Underwater sphere images offer a whole new perspective for underwater scenic photography. After 40 years or more of close-up specimen shots and little glimpses of parts of a coral reef, we can now enjoy the feeling of being there, hovering over the astonishing crystal jungle of corals and turning around, amazed at the abundance and variety of life around us.
The great underwater panoramas in this blog post were created by Richard Chesher. Richard and his wife Frederique create and publish the Rocket Travel Guide to Vanuatu (more than 100,000 copies distributed), and the Rocket Travel Guide to New Caledonia (More than 50,000 copies distributed). All texts of this blog post is created by them. They are one of the most extraordinary 360 Cities photographer members. See also our interview with Richard from last year.
About 40 km southeast of Noumea Ilot Mato Anchorage marks the entrance into the vast southern coral reef lagoon. Part of the New Caledonia World Heritage Site, the southern lagoon is a vast area of coral reefs and isolated small islands. The corals are vibrantly alive and teem with brilliantly colored coral fish. Unfortunately this part of the lagoon is subject to fishing pressure and the fish tend to be very shy whenever a human comes swimming by. When I first approached this particular location it was really swarming with fish but they quickly moved off or dove into the coral for cover. Only a school of batfish, Platax teira, milled around as I took this underwater panoramic sphere photo.
They did not stick around very long either. I was wondering why they were so spooked until Freddy motioned me over to a little crevice in the reef top. There I saw a little stone fish, about 60mm long, slowly rolling back and forth in the waves, mouth open, lifeless eyes. It had a big hole from a speargun right through it. The hole was nearly the size of the tiny fish. OK, so stonefish have a toxic spine that can really hurt if you are careless enough to step on one. But it was very sad to think that there were blindingly thougthtless macho devil frogs armed with spearguns fining through this splendid world heritage site. Swim quick little fish, it’s your best chance of keeping the world heritage plan working.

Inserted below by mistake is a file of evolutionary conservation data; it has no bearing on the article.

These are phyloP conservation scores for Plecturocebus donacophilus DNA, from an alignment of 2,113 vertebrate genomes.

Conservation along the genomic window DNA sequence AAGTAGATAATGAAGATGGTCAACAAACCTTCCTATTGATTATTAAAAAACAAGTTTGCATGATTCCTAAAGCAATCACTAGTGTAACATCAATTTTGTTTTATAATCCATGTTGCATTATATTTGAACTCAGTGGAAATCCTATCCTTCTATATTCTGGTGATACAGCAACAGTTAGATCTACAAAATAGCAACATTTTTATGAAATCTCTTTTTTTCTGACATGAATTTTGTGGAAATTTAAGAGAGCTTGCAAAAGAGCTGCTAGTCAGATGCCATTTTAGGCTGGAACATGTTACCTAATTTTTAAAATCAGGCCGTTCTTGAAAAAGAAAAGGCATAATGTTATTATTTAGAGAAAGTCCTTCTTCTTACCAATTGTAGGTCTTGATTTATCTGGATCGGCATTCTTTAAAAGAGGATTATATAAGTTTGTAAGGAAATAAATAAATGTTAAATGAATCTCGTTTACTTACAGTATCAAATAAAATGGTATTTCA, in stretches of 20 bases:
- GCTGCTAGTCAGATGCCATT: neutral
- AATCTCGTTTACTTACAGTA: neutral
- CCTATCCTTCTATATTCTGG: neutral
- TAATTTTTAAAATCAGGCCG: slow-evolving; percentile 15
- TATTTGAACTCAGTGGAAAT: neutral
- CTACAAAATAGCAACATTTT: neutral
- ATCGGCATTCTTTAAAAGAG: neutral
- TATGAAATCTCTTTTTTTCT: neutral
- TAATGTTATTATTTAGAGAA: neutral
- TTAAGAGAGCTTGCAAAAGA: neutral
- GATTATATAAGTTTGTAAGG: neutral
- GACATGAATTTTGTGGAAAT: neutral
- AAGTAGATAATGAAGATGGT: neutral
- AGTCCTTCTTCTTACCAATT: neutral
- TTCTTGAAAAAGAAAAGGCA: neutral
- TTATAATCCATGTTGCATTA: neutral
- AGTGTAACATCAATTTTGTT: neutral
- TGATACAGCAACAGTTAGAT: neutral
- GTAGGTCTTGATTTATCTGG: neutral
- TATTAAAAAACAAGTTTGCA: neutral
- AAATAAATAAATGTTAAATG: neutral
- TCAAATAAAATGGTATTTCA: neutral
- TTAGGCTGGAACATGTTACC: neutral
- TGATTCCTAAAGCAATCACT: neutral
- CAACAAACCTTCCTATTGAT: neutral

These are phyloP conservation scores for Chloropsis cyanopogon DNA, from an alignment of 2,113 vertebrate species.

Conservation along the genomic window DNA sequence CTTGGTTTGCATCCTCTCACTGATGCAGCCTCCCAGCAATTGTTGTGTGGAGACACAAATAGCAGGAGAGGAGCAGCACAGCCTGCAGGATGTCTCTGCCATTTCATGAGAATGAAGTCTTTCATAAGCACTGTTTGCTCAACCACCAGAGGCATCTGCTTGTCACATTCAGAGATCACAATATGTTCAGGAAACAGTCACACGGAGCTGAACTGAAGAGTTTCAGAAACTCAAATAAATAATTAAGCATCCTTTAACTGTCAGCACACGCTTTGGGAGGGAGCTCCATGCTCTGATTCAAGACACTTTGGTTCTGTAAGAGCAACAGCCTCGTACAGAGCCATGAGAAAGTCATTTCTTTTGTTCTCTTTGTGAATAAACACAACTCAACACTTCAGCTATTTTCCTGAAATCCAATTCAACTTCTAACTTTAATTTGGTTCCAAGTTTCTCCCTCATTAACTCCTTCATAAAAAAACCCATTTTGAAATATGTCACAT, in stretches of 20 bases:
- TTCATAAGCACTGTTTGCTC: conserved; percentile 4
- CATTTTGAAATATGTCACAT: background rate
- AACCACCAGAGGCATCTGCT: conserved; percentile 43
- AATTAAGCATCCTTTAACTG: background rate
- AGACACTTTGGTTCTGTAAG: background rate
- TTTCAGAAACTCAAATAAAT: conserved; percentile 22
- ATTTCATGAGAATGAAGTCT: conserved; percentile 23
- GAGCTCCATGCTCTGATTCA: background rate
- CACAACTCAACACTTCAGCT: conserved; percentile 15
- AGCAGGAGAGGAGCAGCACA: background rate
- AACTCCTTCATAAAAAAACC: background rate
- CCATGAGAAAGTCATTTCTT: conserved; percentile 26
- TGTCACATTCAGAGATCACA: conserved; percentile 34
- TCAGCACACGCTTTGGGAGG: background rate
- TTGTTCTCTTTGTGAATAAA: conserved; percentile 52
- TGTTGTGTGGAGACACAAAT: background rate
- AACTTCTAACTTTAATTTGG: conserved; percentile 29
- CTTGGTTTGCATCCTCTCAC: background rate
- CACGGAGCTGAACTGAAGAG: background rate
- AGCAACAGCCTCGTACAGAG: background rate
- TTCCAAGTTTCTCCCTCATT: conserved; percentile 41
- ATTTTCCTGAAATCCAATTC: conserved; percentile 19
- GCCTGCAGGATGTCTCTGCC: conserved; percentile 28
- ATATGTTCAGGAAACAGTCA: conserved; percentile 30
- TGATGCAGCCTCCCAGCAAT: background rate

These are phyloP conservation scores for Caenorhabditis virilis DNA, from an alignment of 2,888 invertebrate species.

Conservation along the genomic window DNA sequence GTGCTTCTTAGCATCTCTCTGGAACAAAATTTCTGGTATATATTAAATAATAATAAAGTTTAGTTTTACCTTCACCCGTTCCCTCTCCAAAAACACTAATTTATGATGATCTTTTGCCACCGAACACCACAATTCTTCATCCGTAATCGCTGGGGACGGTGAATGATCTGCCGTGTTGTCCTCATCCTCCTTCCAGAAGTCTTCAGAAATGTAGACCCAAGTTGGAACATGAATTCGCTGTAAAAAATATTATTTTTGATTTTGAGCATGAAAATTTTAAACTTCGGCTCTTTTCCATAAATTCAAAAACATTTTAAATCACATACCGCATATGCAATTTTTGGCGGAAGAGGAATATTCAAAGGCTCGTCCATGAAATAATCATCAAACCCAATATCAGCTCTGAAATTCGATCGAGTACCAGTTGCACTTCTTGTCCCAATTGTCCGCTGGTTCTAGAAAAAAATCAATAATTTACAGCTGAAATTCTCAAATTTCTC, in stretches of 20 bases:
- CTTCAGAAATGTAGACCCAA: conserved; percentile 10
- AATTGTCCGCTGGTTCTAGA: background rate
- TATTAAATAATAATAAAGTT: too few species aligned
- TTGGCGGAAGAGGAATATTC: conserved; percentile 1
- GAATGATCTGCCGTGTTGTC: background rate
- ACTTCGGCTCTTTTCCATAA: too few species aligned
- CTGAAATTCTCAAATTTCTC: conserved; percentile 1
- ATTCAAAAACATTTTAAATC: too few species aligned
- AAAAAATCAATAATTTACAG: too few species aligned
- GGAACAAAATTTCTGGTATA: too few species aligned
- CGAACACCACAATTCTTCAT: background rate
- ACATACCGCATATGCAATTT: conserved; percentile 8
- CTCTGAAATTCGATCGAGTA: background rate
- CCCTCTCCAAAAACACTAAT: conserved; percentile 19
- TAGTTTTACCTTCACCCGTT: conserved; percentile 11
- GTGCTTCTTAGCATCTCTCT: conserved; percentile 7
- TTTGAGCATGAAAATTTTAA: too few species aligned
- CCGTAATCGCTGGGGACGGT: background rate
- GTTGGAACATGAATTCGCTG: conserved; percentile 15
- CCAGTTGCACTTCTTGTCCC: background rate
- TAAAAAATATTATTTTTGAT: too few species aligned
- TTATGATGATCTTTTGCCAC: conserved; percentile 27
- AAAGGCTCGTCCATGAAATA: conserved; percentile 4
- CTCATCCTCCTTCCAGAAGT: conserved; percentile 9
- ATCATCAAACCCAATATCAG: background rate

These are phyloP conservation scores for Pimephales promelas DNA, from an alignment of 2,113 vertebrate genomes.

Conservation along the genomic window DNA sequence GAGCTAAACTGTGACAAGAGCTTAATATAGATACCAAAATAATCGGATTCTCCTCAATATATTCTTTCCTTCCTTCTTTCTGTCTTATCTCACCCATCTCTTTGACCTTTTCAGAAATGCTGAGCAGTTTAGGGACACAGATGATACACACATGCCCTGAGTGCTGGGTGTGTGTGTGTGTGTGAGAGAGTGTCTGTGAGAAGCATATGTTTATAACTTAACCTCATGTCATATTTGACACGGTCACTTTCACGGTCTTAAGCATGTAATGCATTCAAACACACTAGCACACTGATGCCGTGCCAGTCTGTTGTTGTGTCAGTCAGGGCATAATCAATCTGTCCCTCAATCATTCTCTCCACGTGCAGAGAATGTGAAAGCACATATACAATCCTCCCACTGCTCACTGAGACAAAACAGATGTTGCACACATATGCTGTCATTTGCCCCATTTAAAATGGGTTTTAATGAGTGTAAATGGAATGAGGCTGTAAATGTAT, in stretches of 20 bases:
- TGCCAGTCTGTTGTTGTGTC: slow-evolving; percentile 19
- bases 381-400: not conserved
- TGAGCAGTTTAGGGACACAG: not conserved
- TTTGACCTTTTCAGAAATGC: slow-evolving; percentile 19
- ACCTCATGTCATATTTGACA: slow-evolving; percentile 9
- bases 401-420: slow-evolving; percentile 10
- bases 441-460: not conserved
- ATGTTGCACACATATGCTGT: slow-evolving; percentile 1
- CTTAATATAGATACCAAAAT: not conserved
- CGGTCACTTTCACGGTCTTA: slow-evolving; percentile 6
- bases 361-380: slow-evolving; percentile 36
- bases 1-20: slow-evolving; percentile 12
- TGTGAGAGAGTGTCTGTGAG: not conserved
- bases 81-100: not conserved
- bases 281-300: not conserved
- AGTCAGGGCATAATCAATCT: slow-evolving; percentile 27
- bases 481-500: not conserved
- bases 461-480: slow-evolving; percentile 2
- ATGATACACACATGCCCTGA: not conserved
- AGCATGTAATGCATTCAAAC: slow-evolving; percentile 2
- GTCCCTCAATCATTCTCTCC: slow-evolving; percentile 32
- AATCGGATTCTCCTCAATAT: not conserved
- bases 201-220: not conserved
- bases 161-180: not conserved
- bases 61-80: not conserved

Oh the things we do out of frustration. Yellow snappers, Lutjanus fulviflamma, bunch together in tight schools over particular lagoon coral reefs in New Caledonia – each school has its own favorite reef and one particular spot on that reef that they seem to like. At night, school lets out and the fish race off into the turtle grass beds to go foraging for shrimps, small crabs, and the occasional fish that they find sleeping in the grass. If you already know the whereabouts of of these reef-schools you can actually see the school as a bright yellow haze from the surface. This particular reef is about 200 metres off the Escapade Island Resort wharf at Ilot Maitre. The reef corals are, as you can see, in beautiful condition and there are lots of fish because Ilot Maitre is a protected marine reserve and the fish are safe. When I first found this school, I had an irresistible urge to take a sphere image of it.